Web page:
In looking at Woot posts, it turns out the Kodak does have a web server with some utility to it. http://yourkodakip/config/
Not a lot, but it's something. Wonder if that's documented in the manual? I only read manuals as a last resort.

Nice clean user extensibility found by joki on the SinCityHackersForum .
The main autoexec.sh is on the /mnt/app partition and read-only.  But there is a line at the bottom of it to check for the existence of a file at /mnt/user/custom.autoexec.sh.  The /mnt/user partition is writable so you can create the file and copy anything else you need into the partition.  Within reason, of course, given it's massive 12meg size.

I actually looked at the autoexec but glossed over this gem. Anyway, makes autostarting FTP easy.

To make FTP an auto starting permanent feature, just copy my bftpd directory to /mnt/user and place the following script as /mnt/user/custom.autoexec.sh

Note: insure execute permissions for at least /mnt/user/custom.autoexec.sh and /mnt/user/bftpd/bftpd through your FTP client or a chmod +x on the files.

# custom autoexec
# this file is located at /mnt/user/custom.autoexec.sh
# and is run during startup.
if [ -e /mnt/user/bftpd/bftpd ]; then
    echo "Found FTP"
    /mnt/user/bftpd/bftpd -d -c /mnt/user/bftpd/bftpd.conf

exit 0
May decide to re-release FTP as an auto installing .fw file or possibly combine it with SAMBA, assuming I get that working.

You may be wondering where I came up with the binary for the ftp daemon. No, I don't yet have a toolchain and I didn't compile the source. I started here: Nslu2 . Then I worked my way to here: Feeds . It's a collection of ipk files which are installable packages for embedded linux and resemble Debian's dpkg.  Since the packages were compiled for a MIPSEL processor I took a guess that they would be compatible. The files are meant to be installed via a package manager, but I wasn't so esoteric as to go that route. The ipk's are simply Gzipped Tar archives. I downloaded the bftpd ipk, unpacked it, and extracted what I needed. Not sure how many of the ipk's will be so generous in their compatibility but it was worth a try and it worked in bftpd's case.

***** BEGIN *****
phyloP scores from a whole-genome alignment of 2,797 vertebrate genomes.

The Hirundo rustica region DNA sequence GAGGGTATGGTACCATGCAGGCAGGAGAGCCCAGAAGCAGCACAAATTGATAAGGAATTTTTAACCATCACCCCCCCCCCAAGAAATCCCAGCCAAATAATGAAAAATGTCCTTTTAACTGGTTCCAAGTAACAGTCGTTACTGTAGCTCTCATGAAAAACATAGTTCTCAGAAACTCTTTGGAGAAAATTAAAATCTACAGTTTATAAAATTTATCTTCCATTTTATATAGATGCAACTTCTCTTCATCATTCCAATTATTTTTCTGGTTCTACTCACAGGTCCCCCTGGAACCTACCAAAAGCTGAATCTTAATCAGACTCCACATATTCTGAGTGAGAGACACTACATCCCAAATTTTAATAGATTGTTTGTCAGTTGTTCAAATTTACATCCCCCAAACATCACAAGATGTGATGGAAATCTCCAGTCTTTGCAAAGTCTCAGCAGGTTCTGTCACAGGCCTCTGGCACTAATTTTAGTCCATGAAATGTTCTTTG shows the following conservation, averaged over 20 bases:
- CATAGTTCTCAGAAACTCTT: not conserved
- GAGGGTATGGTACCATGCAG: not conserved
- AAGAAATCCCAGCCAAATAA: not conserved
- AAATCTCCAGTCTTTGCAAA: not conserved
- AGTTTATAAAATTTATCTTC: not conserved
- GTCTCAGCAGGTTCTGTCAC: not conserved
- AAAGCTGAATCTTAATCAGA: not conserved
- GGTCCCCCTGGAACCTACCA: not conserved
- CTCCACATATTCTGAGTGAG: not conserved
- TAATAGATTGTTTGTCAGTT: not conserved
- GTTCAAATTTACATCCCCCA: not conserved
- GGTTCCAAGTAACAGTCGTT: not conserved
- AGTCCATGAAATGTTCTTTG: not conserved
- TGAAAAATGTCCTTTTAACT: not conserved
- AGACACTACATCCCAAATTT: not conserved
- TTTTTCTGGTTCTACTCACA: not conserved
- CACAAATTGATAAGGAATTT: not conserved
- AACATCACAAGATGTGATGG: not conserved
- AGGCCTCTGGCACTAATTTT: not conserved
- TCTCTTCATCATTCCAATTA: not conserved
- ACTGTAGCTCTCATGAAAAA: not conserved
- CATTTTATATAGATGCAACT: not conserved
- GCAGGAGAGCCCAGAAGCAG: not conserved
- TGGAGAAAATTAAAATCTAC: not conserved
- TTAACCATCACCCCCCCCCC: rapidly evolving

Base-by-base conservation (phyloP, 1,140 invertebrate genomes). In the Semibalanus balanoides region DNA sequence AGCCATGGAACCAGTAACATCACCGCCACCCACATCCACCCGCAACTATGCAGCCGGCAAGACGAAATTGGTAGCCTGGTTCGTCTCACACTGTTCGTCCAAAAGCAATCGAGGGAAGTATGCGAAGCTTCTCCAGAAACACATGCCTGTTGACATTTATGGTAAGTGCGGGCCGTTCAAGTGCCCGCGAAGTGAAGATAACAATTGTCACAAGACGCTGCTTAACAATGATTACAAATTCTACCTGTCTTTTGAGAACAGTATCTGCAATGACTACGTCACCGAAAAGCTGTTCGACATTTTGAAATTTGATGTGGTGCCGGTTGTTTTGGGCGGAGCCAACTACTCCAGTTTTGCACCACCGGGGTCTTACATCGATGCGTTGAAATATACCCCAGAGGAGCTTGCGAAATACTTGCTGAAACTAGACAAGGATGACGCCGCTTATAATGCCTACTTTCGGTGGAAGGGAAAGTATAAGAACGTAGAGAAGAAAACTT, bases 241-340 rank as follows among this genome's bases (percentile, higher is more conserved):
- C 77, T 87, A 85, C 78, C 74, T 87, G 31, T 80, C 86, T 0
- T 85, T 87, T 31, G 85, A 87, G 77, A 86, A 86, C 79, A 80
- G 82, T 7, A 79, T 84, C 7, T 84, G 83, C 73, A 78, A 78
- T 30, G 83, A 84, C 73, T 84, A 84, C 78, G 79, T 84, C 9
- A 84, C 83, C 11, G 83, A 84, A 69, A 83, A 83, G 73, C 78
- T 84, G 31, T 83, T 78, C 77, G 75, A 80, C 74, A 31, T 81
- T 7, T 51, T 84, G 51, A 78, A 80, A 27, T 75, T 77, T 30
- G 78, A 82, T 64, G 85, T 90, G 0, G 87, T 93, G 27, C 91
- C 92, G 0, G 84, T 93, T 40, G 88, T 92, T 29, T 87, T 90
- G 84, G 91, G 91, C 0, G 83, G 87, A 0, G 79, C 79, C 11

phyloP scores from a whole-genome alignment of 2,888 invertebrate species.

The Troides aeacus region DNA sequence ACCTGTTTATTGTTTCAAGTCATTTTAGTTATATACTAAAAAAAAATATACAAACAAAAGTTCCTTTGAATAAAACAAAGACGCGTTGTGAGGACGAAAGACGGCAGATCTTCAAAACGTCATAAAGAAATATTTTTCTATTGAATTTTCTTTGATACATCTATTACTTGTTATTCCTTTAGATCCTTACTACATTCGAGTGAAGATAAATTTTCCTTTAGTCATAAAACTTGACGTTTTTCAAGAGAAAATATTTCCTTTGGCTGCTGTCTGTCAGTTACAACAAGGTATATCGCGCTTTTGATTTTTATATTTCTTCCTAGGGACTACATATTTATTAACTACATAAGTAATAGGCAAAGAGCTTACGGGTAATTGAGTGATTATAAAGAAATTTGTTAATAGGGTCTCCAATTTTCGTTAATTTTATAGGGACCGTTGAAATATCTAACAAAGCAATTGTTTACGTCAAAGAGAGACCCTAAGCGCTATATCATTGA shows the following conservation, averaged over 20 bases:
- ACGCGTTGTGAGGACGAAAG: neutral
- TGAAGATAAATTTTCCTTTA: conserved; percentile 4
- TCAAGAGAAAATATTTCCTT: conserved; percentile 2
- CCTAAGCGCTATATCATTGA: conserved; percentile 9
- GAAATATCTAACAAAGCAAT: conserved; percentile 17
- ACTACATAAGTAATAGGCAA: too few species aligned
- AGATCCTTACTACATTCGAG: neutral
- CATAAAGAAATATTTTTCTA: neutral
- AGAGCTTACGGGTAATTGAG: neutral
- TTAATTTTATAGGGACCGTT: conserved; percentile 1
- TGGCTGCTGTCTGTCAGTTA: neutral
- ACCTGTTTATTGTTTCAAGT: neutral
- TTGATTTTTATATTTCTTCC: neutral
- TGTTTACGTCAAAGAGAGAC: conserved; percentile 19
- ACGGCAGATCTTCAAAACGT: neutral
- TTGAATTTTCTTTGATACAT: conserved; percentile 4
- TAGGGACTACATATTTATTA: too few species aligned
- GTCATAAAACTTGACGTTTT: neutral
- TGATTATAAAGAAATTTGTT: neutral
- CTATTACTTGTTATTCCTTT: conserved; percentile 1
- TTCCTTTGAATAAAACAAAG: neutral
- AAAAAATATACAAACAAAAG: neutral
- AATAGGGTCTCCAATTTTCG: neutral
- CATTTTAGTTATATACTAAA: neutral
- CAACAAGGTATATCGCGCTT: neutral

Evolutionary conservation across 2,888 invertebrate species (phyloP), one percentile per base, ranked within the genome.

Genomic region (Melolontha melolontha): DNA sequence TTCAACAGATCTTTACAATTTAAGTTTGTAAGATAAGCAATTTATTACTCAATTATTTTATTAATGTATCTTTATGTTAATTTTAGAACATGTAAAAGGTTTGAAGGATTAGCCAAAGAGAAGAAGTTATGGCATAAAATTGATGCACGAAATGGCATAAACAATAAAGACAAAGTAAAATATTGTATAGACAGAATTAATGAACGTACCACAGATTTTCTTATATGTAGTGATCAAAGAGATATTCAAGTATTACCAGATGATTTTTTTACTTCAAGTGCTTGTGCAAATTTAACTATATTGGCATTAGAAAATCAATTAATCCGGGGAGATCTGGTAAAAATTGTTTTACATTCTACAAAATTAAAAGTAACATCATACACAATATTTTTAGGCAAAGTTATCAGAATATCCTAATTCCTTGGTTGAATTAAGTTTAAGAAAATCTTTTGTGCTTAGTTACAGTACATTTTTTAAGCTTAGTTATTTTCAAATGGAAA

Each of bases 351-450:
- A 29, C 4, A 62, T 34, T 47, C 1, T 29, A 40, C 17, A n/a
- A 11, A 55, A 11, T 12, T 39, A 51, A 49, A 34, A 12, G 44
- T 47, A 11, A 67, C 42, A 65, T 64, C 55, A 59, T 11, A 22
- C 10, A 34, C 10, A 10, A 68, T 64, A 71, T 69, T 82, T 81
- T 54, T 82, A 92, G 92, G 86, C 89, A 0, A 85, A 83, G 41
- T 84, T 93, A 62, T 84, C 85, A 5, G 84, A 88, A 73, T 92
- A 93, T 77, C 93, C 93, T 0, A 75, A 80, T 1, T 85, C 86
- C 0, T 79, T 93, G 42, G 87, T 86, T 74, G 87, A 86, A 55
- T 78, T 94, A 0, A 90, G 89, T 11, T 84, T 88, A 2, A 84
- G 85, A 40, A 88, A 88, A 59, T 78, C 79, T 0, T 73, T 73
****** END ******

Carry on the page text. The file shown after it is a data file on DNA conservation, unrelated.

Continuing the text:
Noticing that Tom Pixley, the guy who posted the first hack, seems to be involved in the KodakWoot thread. Worth keeping an eye on. Have no idea what Pixley's relation to the Kodak box is, but he seems to have an inside track that he's not willing to reveal. Update: Looks like Pixley is involved with Hillcrest Labs. He's leaking out bits and pieces of Hillcrest's interface, to what end who knows. Possibly so we can learn  how HōME can drive unit sales, differentiate you in the market, and leave you dumping your product for $49 on WOOT !  :P Kidding aside, Tom's a good guy and Hillcrest puts out some interesting stuff. I just think the Kodak was an example of trying to cram a little too much glitz in an underpowered box.

Think I've figured out the basics of installable .fw packages. Threw it up on its own page.


My darn linux box crashed. Luckily I can still access the drive for files. Will take some time getting back to ground zero.


Fixed my linux box and didn't really loose anything I consider important. Now on to more interesting things. Creating a working toolchain for compiling programs for the Kodak.  Turned out to be quite a bit more of a daunting task than I had imagined, but I finally got one working. I'll probably create a page for it when the time comes. Successfully compiled ntfs-3g and tried it out. I now have the capability to mount NTFS drives as R/W.

As much as I like the look and feel of the PcLinuxOS environment, I think I'll be moving to debian.  It just seems a lot more capable when it comes to a development environment that supports toolchains, etc.. There's a KDE version so at least I won't be stuck with Gnome.

Starting work on Samba. That's a trip.